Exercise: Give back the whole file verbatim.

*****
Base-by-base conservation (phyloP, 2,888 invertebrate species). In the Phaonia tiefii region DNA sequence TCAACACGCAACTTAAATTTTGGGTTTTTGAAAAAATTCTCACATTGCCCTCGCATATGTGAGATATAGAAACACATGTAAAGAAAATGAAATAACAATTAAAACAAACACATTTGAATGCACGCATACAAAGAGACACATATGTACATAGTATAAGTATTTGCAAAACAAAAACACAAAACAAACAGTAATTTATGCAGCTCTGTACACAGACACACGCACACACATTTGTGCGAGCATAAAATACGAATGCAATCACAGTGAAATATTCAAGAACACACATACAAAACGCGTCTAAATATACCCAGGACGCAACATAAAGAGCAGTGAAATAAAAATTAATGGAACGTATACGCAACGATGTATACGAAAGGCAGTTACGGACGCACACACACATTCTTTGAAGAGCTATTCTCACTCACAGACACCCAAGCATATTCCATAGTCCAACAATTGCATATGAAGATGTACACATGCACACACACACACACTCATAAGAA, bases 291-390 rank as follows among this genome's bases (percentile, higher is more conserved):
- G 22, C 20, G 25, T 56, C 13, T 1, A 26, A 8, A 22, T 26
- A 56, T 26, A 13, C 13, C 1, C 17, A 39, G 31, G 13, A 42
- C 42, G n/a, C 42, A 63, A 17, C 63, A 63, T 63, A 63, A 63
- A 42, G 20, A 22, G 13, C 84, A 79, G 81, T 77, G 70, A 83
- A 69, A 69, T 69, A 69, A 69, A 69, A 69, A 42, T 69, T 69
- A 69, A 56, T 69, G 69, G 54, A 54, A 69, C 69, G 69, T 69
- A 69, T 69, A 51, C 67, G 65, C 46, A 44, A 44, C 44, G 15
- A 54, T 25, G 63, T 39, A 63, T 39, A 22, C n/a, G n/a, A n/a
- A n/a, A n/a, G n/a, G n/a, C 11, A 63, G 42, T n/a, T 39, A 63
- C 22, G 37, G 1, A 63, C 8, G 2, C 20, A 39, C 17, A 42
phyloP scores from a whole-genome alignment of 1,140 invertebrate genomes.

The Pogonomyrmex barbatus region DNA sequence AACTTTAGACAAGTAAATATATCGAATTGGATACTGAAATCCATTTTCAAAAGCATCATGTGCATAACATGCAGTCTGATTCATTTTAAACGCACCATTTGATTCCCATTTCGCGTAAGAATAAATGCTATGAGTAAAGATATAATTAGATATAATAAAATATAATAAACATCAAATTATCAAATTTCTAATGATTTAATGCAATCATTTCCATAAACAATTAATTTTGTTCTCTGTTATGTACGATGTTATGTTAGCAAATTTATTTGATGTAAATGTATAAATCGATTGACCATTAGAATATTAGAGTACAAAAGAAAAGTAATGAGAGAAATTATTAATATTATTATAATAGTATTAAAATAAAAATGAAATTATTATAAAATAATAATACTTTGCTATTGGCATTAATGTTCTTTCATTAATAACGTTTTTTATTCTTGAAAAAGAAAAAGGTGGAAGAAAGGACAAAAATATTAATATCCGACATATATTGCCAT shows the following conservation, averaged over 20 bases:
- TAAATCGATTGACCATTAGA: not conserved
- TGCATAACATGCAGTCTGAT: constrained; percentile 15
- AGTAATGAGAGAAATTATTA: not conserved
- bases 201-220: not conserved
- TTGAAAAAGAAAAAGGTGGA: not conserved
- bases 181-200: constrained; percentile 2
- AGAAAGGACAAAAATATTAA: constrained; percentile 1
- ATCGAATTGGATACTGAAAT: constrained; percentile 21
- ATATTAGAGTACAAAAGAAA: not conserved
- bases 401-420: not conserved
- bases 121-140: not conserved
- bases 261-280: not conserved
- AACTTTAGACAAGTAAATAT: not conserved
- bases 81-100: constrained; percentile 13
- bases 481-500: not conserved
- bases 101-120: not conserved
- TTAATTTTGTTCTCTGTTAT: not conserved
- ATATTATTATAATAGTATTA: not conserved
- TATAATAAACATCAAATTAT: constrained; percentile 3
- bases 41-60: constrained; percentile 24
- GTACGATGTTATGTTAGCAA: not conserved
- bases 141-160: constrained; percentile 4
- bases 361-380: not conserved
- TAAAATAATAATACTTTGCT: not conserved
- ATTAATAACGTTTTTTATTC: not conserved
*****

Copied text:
Base-by-base conservation (phyloP, 2,888 invertebrate species). In the Phaonia tiefii region DNA sequence TCAACACGCAACTTAAATTTTGGGTTTTTGAAAAAATTCTCACATTGCCCTCGCATATGTGAGATATAGAAACACATGTAAAGAAAATGAAATAACAATTAAAACAAACACATTTGAATGCACGCATACAAAGAGACACATATGTACATAGTATAAGTATTTGCAAAACAAAAACACAAAACAAACAGTAATTTATGCAGCTCTGTACACAGACACACGCACACACATTTGTGCGAGCATAAAATACGAATGCAATCACAGTGAAATATTCAAGAACACACATACAAAACGCGTCTAAATATACCCAGGACGCAACATAAAGAGCAGTGAAATAAAAATTAATGGAACGTATACGCAACGATGTATACGAAAGGCAGTTACGGACGCACACACACATTCTTTGAAGAGCTATTCTCACTCACAGACACCCAAGCATATTCCATAGTCCAACAATTGCATATGAAGATGTACACATGCACACACACACACACTCATAAGAA, bases 291-390 rank as follows among this genome's bases (percentile, higher is more conserved):
- G 22, C 20, G 25, T 56, C 13, T 1, A 26, A 8, A 22, T 26
- A 56, T 26, A 13, C 13, C 1, C 17, A 39, G 31, G 13, A 42
- C 42, G n/a, C 42, A 63, A 17, C 63, A 63, T 63, A 63, A 63
- A 42, G 20, A 22, G 13, C 84, A 79, G 81, T 77, G 70, A 83
- A 69, A 69, T 69, A 69, A 69, A 69, A 69, A 42, T 69, T 69
- A 69, A 56, T 69, G 69, G 54, A 54, A 69, C 69, G 69, T 69
- A 69, T 69, A 51, C 67, G 65, C 46, A 44, A 44, C 44, G 15
- A 54, T 25, G 63, T 39, A 63, T 39, A 22, C n/a, G n/a, A n/a
- A n/a, A n/a, G n/a, G n/a, C 11, A 63, G 42, T n/a, T 39, A 63
- C 22, G 37, G 1, A 63, C 8, G 2, C 20, A 39, C 17, A 42
phyloP scores from a whole-genome alignment of 1,140 invertebrate genomes.

The Pogonomyrmex barbatus region DNA sequence AACTTTAGACAAGTAAATATATCGAATTGGATACTGAAATCCATTTTCAAAAGCATCATGTGCATAACATGCAGTCTGATTCATTTTAAACGCACCATTTGATTCCCATTTCGCGTAAGAATAAATGCTATGAGTAAAGATATAATTAGATATAATAAAATATAATAAACATCAAATTATCAAATTTCTAATGATTTAATGCAATCATTTCCATAAACAATTAATTTTGTTCTCTGTTATGTACGATGTTATGTTAGCAAATTTATTTGATGTAAATGTATAAATCGATTGACCATTAGAATATTAGAGTACAAAAGAAAAGTAATGAGAGAAATTATTAATATTATTATAATAGTATTAAAATAAAAATGAAATTATTATAAAATAATAATACTTTGCTATTGGCATTAATGTTCTTTCATTAATAACGTTTTTTATTCTTGAAAAAGAAAAAGGTGGAAGAAAGGACAAAAATATTAATATCCGACATATATTGCCAT shows the following conservation, averaged over 20 bases:
- TAAATCGATTGACCATTAGA: not conserved
- TGCATAACATGCAGTCTGAT: constrained; percentile 15
- AGTAATGAGAGAAATTATTA: not conserved
- bases 201-220: not conserved
- TTGAAAAAGAAAAAGGTGGA: not conserved
- bases 181-200: constrained; percentile 2
- AGAAAGGACAAAAATATTAA: constrained; percentile 1
- ATCGAATTGGATACTGAAAT: constrained; percentile 21
- ATATTAGAGTACAAAAGAAA: not conserved
- bases 401-420: not conserved
- bases 121-140: not conserved
- bases 261-280: not conserved
- AACTTTAGACAAGTAAATAT: not conserved
- bases 81-100: constrained; percentile 13
- bases 481-500: not conserved
- bases 101-120: not conserved
- TTAATTTTGTTCTCTGTTAT: not conserved
- ATATTATTATAATAGTATTA: not conserved
- TATAATAAACATCAAATTAT: constrained; percentile 3
- bases 41-60: constrained; percentile 24
- GTACGATGTTATGTTAGCAA: not conserved
- bases 141-160: constrained; percentile 4
- bases 361-380: not conserved
- TAAAATAATAATACTTTGCT: not conserved
- ATTAATAACGTTTTTTATTC: not conserved